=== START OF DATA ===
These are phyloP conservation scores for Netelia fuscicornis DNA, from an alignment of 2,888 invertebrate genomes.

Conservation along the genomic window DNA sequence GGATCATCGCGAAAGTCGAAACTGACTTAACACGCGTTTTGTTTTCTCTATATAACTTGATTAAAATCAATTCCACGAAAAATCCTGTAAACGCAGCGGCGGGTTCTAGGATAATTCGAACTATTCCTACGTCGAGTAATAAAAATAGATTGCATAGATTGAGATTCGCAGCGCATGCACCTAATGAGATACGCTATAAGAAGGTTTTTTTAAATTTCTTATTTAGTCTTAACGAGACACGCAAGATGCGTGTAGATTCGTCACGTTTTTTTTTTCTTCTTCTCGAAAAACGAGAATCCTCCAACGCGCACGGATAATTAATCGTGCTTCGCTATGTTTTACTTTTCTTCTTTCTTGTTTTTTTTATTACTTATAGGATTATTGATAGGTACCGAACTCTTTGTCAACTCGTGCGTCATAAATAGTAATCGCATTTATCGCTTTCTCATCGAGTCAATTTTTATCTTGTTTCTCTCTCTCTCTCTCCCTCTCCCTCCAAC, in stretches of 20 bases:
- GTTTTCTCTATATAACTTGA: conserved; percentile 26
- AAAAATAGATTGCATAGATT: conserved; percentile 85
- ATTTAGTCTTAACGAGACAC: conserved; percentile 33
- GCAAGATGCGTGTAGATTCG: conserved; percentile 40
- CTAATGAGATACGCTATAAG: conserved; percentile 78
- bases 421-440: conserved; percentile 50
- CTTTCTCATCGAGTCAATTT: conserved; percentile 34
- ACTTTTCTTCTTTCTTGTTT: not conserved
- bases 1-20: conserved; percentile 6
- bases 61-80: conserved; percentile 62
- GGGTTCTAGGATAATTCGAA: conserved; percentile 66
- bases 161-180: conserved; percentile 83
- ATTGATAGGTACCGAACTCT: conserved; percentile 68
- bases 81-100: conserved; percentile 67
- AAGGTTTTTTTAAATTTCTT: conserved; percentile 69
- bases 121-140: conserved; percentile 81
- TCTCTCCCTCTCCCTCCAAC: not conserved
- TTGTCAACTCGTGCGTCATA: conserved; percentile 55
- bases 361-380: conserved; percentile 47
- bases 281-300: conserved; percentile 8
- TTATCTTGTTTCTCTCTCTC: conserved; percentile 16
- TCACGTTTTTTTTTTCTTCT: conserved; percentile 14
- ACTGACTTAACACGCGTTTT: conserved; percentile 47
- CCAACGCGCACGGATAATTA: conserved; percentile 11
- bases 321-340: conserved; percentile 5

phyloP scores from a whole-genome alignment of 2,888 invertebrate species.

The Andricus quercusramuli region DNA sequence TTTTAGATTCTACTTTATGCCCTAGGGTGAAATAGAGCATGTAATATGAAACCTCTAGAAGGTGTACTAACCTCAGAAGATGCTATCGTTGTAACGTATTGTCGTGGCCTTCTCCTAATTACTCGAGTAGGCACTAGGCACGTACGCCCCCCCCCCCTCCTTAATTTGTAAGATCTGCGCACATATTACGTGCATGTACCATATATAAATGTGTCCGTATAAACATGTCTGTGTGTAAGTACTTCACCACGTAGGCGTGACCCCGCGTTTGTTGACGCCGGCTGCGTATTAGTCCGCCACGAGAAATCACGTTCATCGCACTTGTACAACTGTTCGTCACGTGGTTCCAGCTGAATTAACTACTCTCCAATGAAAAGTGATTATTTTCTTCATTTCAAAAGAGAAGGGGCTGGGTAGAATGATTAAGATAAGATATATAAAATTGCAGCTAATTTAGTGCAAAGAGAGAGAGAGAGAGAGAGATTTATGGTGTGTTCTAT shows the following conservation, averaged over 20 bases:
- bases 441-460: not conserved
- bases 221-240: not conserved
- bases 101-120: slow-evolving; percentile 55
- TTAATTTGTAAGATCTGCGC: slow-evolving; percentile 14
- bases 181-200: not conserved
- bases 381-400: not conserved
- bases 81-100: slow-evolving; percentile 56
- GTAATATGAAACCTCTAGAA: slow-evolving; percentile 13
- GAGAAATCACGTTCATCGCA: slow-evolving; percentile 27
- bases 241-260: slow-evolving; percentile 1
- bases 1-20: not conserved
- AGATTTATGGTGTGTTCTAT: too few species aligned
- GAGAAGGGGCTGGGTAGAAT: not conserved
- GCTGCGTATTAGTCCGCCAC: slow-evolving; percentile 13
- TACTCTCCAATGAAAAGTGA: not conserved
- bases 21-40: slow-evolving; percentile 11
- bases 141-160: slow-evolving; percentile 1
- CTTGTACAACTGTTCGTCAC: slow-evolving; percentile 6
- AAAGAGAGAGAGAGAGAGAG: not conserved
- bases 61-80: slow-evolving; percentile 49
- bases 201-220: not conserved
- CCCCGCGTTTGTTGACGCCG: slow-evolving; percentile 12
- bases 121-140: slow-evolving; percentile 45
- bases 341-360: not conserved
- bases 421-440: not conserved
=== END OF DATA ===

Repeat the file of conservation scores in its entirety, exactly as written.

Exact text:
These are phyloP conservation scores for Netelia fuscicornis DNA, from an alignment of 2,888 invertebrate genomes.

Conservation along the genomic window DNA sequence GGATCATCGCGAAAGTCGAAACTGACTTAACACGCGTTTTGTTTTCTCTATATAACTTGATTAAAATCAATTCCACGAAAAATCCTGTAAACGCAGCGGCGGGTTCTAGGATAATTCGAACTATTCCTACGTCGAGTAATAAAAATAGATTGCATAGATTGAGATTCGCAGCGCATGCACCTAATGAGATACGCTATAAGAAGGTTTTTTTAAATTTCTTATTTAGTCTTAACGAGACACGCAAGATGCGTGTAGATTCGTCACGTTTTTTTTTTCTTCTTCTCGAAAAACGAGAATCCTCCAACGCGCACGGATAATTAATCGTGCTTCGCTATGTTTTACTTTTCTTCTTTCTTGTTTTTTTTATTACTTATAGGATTATTGATAGGTACCGAACTCTTTGTCAACTCGTGCGTCATAAATAGTAATCGCATTTATCGCTTTCTCATCGAGTCAATTTTTATCTTGTTTCTCTCTCTCTCTCTCCCTCTCCCTCCAAC, in stretches of 20 bases:
- GTTTTCTCTATATAACTTGA: conserved; percentile 26
- AAAAATAGATTGCATAGATT: conserved; percentile 85
- ATTTAGTCTTAACGAGACAC: conserved; percentile 33
- GCAAGATGCGTGTAGATTCG: conserved; percentile 40
- CTAATGAGATACGCTATAAG: conserved; percentile 78
- bases 421-440: conserved; percentile 50
- CTTTCTCATCGAGTCAATTT: conserved; percentile 34
- ACTTTTCTTCTTTCTTGTTT: not conserved
- bases 1-20: conserved; percentile 6
- bases 61-80: conserved; percentile 62
- GGGTTCTAGGATAATTCGAA: conserved; percentile 66
- bases 161-180: conserved; percentile 83
- ATTGATAGGTACCGAACTCT: conserved; percentile 68
- bases 81-100: conserved; percentile 67
- AAGGTTTTTTTAAATTTCTT: conserved; percentile 69
- bases 121-140: conserved; percentile 81
- TCTCTCCCTCTCCCTCCAAC: not conserved
- TTGTCAACTCGTGCGTCATA: conserved; percentile 55
- bases 361-380: conserved; percentile 47
- bases 281-300: conserved; percentile 8
- TTATCTTGTTTCTCTCTCTC: conserved; percentile 16
- TCACGTTTTTTTTTTCTTCT: conserved; percentile 14
- ACTGACTTAACACGCGTTTT: conserved; percentile 47
- CCAACGCGCACGGATAATTA: conserved; percentile 11
- bases 321-340: conserved; percentile 5

phyloP scores from a whole-genome alignment of 2,888 invertebrate species.

The Andricus quercusramuli region DNA sequence TTTTAGATTCTACTTTATGCCCTAGGGTGAAATAGAGCATGTAATATGAAACCTCTAGAAGGTGTACTAACCTCAGAAGATGCTATCGTTGTAACGTATTGTCGTGGCCTTCTCCTAATTACTCGAGTAGGCACTAGGCACGTACGCCCCCCCCCCCTCCTTAATTTGTAAGATCTGCGCACATATTACGTGCATGTACCATATATAAATGTGTCCGTATAAACATGTCTGTGTGTAAGTACTTCACCACGTAGGCGTGACCCCGCGTTTGTTGACGCCGGCTGCGTATTAGTCCGCCACGAGAAATCACGTTCATCGCACTTGTACAACTGTTCGTCACGTGGTTCCAGCTGAATTAACTACTCTCCAATGAAAAGTGATTATTTTCTTCATTTCAAAAGAGAAGGGGCTGGGTAGAATGATTAAGATAAGATATATAAAATTGCAGCTAATTTAGTGCAAAGAGAGAGAGAGAGAGAGAGATTTATGGTGTGTTCTAT shows the following conservation, averaged over 20 bases:
- bases 441-460: not conserved
- bases 221-240: not conserved
- bases 101-120: slow-evolving; percentile 55
- TTAATTTGTAAGATCTGCGC: slow-evolving; percentile 14
- bases 181-200: not conserved
- bases 381-400: not conserved
- bases 81-100: slow-evolving; percentile 56
- GTAATATGAAACCTCTAGAA: slow-evolving; percentile 13
- GAGAAATCACGTTCATCGCA: slow-evolving; percentile 27
- bases 241-260: slow-evolving; percentile 1
- bases 1-20: not conserved
- AGATTTATGGTGTGTTCTAT: too few species aligned
- GAGAAGGGGCTGGGTAGAAT: not conserved
- GCTGCGTATTAGTCCGCCAC: slow-evolving; percentile 13
- TACTCTCCAATGAAAAGTGA: not conserved
- bases 21-40: slow-evolving; percentile 11
- bases 141-160: slow-evolving; percentile 1
- CTTGTACAACTGTTCGTCAC: slow-evolving; percentile 6
- AAAGAGAGAGAGAGAGAGAG: not conserved
- bases 61-80: slow-evolving; percentile 49
- bases 201-220: not conserved
- CCCCGCGTTTGTTGACGCCG: slow-evolving; percentile 12
- bases 121-140: slow-evolving; percentile 45
- bases 341-360: not conserved
- bases 421-440: not conserved